Social Security can pay full benefits until 2035 before trust funds are depleted – one year later than expected – but time is still running out

Social Security will live to see another year before its trust funds cumulatively run out of money, and Medicare Part A’s trust fund depletion date gained another two years – but the clock is still ticking for the government to fix the insolvency issue. 

Without any changes in the next 13 years, Social Security beneficiaries can expect to see a 20% cut to their Social Security checks in 2035, according to the Social Security and Medicare Board of Trustees report released on Thursday. For Medicare Part A beneficiaries, the cut is 10% to their scheduled benefits. 

The Old-Age and Survivors Insurance trust fund, which pays out benefits to retirees and survivors, is expected to make timely scheduled payments until 2034, at which point it would be depleted and beneficiaries would get 77% of scheduled benefits funded through tax revenue, the report said – that’s one year later than the trustees report stated last year. There is no longer a projected depletion date for the disability insurance trust fund within the next 75-year period, compared to last year when the report suggested the reserves would run short by 2057.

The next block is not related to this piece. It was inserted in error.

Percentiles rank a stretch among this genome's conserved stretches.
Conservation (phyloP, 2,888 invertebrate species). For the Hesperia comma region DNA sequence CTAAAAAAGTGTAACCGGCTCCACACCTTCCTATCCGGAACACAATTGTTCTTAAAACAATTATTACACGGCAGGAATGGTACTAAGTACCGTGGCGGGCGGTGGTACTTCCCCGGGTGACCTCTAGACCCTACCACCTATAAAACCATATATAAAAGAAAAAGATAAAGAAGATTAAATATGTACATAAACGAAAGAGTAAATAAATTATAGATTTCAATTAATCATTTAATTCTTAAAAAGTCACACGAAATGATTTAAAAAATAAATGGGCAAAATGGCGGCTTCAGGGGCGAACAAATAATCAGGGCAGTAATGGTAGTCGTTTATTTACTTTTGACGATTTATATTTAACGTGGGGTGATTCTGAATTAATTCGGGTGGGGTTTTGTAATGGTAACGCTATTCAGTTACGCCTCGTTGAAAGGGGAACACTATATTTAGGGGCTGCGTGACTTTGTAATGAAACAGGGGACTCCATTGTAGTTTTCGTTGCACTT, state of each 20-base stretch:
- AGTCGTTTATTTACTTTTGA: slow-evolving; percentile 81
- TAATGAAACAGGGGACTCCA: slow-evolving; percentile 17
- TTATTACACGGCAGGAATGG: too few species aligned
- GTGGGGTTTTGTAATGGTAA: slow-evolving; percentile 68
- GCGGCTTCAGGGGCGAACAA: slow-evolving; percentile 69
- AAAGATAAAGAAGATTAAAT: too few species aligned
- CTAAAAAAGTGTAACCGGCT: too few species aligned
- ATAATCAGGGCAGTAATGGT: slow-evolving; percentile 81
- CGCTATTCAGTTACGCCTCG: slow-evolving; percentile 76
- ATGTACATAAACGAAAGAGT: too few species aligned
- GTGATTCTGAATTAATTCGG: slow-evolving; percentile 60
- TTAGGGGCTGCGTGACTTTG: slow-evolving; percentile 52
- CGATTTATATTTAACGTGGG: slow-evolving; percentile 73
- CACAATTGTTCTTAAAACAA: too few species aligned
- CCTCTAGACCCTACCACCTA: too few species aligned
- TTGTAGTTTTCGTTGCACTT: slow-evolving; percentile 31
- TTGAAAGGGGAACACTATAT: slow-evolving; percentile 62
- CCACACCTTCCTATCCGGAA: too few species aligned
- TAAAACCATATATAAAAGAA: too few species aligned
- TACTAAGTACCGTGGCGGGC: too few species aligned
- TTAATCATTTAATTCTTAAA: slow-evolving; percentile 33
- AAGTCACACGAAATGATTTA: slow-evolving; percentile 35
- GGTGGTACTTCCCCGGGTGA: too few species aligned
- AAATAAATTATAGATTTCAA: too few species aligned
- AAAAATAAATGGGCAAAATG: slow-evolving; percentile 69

Although the two trust funds are legally separated entities, the trustees combine the two reserves to “illustrate the actuarial status of the Social Security program as a whole,” the report said. By that measure, Social Security could pay scheduled benefits on time until 2035 – one year later than the trustees expected last year. At that point, beneficiaries would only see 80% of their scheduled benefits. 

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